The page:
She called her new paintings based on Feininger her “Prismatic Series.” She painted on board or paper with ink and casein, a water-soluble paint derived from milk casein. Casein paint is fast-drying, easy to clean up and opaque with more permanence and “body” than transparent watercolor. She began each work with a representational drawing, and then introduced black, white and gray stippled bands of paint to extend and abstract the forms within her compositions. The chroma was cool and silvery, often with primary accents. Many of these paintings were landscapes and trees, particularly a Chinese Elm tree and an Acacia tree on the property. Naturally, chickens and ducks from the chicken ranch became subject matter as well as boats, children, fish — she “prismaticized” everything she could think of. While some of her later New York pieces embraced deco, here she was creating works that pleased her with their stark, unapologetic modernity.
Around 1953, when the chickens were sold, Dorothy moved her studio to the larger, lighter brooder barn. Light and space were plentiful, and the work began to change as well. Leaving behind the “Prismatics,” she tried a number of different approaches in rapid succession. Black and gray dominated. Very wet ink and watercolor landscapes on paper or board. Expressionistic oil landscapes on masonite, with rough brush strokes and drips. She worked on a series of very thickly painted oil paintings on board, inspired by the highly textured surfaces of late Monet paintings where the surface was built up with many layers of paint creating a thick encrusted surface over which her gliding brush left the surface composition.
Sometime in the mid 1950s Dorothy encountered the monumental paintings of Richards Ruben (1925-98). His works were exhibited at the Pasadena Museum of Art which may be where Dorothy first saw them. They were large and authoritative, painted with gutsy bravado, strongly influenced by Clyfford Still and the other abstract expressionists. Hans Hofmann’s theories of paint handling, composition and color were dominant. “I wanted something different from the stuff I was doing, and so I took the class and he [ Ruben] was teaching … we met at the park, and that’s where I met all the Arcadia people that I knew that were in art [i.e. The Group]. I think he was quite influential in my life, changed my whole style from realistic [to abstraction].” Dorothy attended and listened carefully and her work changed dramatically. Her landscapes became more abstract, focusing on close up views of rock formations that she derived from newspaper and magazine photos. Her palette cooled to browns, greens, black and gray. Her brushwork and composition were decisive and uncompromising.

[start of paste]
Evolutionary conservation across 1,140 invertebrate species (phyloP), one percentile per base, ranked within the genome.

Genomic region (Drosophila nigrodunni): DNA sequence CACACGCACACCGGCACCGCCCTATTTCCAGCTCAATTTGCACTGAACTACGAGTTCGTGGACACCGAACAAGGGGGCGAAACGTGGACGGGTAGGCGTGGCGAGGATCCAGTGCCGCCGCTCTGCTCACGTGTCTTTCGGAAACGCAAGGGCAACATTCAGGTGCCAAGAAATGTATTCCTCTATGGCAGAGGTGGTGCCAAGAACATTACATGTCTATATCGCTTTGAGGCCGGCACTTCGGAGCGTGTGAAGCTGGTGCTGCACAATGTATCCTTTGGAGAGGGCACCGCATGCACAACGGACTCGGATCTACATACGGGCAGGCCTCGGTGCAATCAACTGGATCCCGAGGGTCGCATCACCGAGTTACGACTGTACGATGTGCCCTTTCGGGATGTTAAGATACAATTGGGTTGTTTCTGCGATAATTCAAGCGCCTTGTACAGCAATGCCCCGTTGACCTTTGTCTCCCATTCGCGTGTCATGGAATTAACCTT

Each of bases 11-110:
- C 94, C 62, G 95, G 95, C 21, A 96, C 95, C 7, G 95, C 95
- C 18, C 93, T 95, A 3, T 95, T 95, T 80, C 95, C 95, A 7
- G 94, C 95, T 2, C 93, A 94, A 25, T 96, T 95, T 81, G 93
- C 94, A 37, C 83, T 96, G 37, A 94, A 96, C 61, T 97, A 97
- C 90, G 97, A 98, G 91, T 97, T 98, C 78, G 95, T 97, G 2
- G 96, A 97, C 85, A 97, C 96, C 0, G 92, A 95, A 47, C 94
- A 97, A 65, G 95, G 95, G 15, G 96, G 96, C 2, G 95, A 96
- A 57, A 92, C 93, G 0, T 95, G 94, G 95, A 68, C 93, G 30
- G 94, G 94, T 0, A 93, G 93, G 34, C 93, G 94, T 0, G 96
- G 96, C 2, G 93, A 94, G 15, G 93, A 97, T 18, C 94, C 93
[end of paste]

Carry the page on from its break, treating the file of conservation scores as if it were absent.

She was also inspired by the virtuoso brushwork of Franz Kline—particularly his late, color work—and by the impasto forms of Nicolas de Stael (1914-55). It is not clear how aware she was of the Bay Area abstractionists at this time. Later she came to admire Richard Diebenkorn’s paintings. She was acquainted with Lorser Feitelson, Helen Lundeberg, and other prominent California progressive painters through the Los Angeles Art Association. But their form of hard edge abstraction held little interest for her. She also knew and respected June Wayne and Betye Saar. To keep up with the newest trends, she followed exhibitions at the galleries at that time centered around La Cienega Boulevard (she saw and was understandably shocked by Andy Warhol’s notorious show of Soup Cans in 1962), as well as the shows at LACMA and the Pasadena Museum.
From 1955 to 1972, a group of like-minded women abstract painters met monthly to analyze and critique each other’s work. They called themselves The Group.
Erle Loran’s book, Cezanne’s Compositions, became Dorothy’s bible. Her copy of Loran was often out in the studio and she frequently consulted it for inspiration. She was fascinated by Cezanne’s use of warm and cool tones of the same colors. One can see Cezanne’s chromatic influence on her subsequent paintings with her flurries of warm and cool greens, blues, browns, even reds in each painting. She became adept at combining color out of the tube with an entire range of mixed color compliments. Loran emphasized Cezanne’s use of directionality of form to lead the eye around the composition and Dorothy followed this lead as well.